A candidate in one of the local July 22 primary runoff elections has suspended his campaign and will support his opponent in that race, but the runoff is still on.
John McCloskey, who finished second in the District 54 House of Representatives primary to Beth Beskin but advanced to the runoff, said he is supporting Beskin so a Republican can win the Nov. 5 general election. Beskin nearly won the four-person primary outright with 49.9 percent. McCloskey had 30.3 percent, followed by Loretta Lepore (14.7 percent) and Angelic Moore (5.1 percent).
Incumbent Republican Ed Lindsey is vacating the post to run for Congress. The district includes historic Brookhaven and most of Buckhead. The winner will face Democrat Bob Gibeling and independent Bill Bozarth in November. In an email to supporters May 28, McCloskey and his wife Melissa thanked their backers and said he is supporting Beskin in the runoff.
“[May 27], I reached out to Beth Beskin to offer my congratulations to her on her first-place finish,” McCloskey said. “While it does appear that Beth will finish just short of the requisite number of votes needed to avoid a runoff, I told her that I would suspend my campaign in the runoff and support her on July 22.
“With a Democrat and independent candidate already qualified for the November election, avoiding a long and ex-pensive runoff election in our district is in the best interest of the Republican Party. Beth ran a great campaign and has earned the nomination to represent the Republican Party in [District] 54 in the general election.”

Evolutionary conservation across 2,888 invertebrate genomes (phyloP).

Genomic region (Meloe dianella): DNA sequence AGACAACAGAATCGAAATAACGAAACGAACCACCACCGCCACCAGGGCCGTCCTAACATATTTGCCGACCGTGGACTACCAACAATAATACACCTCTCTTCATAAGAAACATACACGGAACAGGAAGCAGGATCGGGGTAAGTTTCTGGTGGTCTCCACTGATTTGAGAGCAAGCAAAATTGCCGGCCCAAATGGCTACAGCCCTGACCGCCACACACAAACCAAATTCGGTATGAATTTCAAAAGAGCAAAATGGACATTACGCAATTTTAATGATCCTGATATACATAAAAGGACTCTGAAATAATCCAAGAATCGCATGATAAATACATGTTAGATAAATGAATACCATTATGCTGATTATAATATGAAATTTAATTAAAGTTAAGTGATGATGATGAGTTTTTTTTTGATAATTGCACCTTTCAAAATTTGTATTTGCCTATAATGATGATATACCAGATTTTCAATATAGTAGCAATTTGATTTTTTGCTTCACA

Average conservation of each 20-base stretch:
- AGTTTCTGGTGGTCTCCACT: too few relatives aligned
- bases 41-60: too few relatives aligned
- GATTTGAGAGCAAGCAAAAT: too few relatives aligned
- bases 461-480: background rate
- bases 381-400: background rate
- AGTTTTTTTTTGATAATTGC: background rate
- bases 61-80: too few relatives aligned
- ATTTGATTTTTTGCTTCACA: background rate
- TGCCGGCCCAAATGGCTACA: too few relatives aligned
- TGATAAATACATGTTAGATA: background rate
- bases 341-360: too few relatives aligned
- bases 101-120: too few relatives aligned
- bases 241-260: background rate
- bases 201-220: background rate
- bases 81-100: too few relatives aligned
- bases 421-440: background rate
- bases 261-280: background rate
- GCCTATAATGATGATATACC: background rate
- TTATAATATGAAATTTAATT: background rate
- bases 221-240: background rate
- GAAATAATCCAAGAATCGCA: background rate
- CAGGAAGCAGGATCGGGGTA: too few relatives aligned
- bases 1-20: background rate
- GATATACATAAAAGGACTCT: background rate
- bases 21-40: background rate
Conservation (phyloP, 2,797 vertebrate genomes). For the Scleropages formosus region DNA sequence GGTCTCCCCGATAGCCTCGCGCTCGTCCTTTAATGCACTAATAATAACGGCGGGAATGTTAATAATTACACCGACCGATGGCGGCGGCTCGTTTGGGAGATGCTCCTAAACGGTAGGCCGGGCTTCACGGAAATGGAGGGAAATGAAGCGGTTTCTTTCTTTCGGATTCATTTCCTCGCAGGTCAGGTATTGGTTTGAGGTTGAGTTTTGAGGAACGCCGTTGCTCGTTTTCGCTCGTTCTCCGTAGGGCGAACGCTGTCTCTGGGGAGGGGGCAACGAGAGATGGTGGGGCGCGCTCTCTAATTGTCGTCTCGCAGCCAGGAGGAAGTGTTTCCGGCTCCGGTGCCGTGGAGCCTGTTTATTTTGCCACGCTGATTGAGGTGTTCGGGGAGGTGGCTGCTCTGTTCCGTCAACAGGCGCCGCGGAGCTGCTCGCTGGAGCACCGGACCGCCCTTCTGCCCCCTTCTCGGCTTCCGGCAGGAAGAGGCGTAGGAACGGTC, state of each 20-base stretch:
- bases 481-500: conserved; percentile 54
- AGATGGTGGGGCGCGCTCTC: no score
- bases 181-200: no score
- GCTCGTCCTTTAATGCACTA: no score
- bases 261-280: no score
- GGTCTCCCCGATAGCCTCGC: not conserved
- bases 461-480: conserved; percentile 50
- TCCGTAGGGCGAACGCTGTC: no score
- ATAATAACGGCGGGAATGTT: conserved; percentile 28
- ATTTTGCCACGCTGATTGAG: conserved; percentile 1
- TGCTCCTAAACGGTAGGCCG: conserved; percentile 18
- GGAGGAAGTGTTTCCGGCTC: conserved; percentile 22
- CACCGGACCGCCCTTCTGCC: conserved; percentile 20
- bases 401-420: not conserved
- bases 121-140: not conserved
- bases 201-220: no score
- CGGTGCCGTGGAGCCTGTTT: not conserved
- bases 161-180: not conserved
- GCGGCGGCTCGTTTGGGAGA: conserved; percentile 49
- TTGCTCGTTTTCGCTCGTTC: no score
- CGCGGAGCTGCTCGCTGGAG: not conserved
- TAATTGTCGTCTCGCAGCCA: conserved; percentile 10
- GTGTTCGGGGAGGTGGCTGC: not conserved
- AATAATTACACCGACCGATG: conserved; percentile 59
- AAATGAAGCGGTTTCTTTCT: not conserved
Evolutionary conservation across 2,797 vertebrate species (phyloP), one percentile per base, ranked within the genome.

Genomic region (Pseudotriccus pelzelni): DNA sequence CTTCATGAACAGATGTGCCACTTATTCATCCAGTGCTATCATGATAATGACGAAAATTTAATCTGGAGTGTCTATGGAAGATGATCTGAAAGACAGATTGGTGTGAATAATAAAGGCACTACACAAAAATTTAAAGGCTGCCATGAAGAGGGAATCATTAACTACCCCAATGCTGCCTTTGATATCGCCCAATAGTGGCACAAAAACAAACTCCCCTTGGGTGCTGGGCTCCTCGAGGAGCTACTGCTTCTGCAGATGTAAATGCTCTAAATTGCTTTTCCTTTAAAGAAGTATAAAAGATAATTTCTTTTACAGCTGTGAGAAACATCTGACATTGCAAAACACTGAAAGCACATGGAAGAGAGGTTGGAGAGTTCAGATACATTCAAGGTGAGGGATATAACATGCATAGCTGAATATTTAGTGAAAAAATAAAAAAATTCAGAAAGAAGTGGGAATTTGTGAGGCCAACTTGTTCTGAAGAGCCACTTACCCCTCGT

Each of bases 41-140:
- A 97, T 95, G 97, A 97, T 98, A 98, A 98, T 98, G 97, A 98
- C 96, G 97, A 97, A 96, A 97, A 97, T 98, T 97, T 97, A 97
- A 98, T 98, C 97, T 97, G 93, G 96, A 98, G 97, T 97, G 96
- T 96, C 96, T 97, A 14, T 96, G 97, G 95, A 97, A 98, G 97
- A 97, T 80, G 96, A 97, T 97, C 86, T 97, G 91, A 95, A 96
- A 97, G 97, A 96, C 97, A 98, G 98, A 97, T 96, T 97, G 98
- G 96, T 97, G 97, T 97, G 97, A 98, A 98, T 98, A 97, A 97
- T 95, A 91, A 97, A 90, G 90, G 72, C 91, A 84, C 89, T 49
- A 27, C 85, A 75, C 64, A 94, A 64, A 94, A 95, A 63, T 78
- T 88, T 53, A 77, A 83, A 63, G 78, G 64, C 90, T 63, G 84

While she is happy with McCloskey’s decision, Beskin said she’s not going to “take anything for granted” because he is still on the ballot as an opponent.
“That’s a misperception because … he did not concede,” she said. “It was misinterpreted by people. He is not with-drawing from the race. I was thrilled to receive 49.94 percent and that he’s suspending is campaign and is not actively campaigning in the runoff. But we’re in a runoff and I’m working very hard to get everyone out to vote for me. I am optimistic that I will be the Republican Party nominee.”
Beskin said she requested a recount May 27 from the Fulton County Board of Registration and Elections because she was so close to winning outright, but it was denied because the state law on recounts does not apply to first-place candidates.
“People including [County Commissioner] Liz Hausmann requested they do a recount,” she said.
The law, Section 21-2-495, only applies to the third-place finisher in a race with three or more people. If he or she has less than 1 percent of the vote between third and second place, that candidate can ask for a recount.
Rick Barron, director of Fulton County Registration and Elections, confirmed Beskin did request a recount.
“She’s the prevailing candidate so she’s ineligible to ask for one,” he said.
Barron also said the runoff will remain on the ballot despite McCloskey suspending his campaign. When asked if he’s seen this situation occur in previous runoffs, Barron, who has 15 years of experience in the private and public sectors with election-related services, said he saw it happen in Williamson and Travis counties in Texas.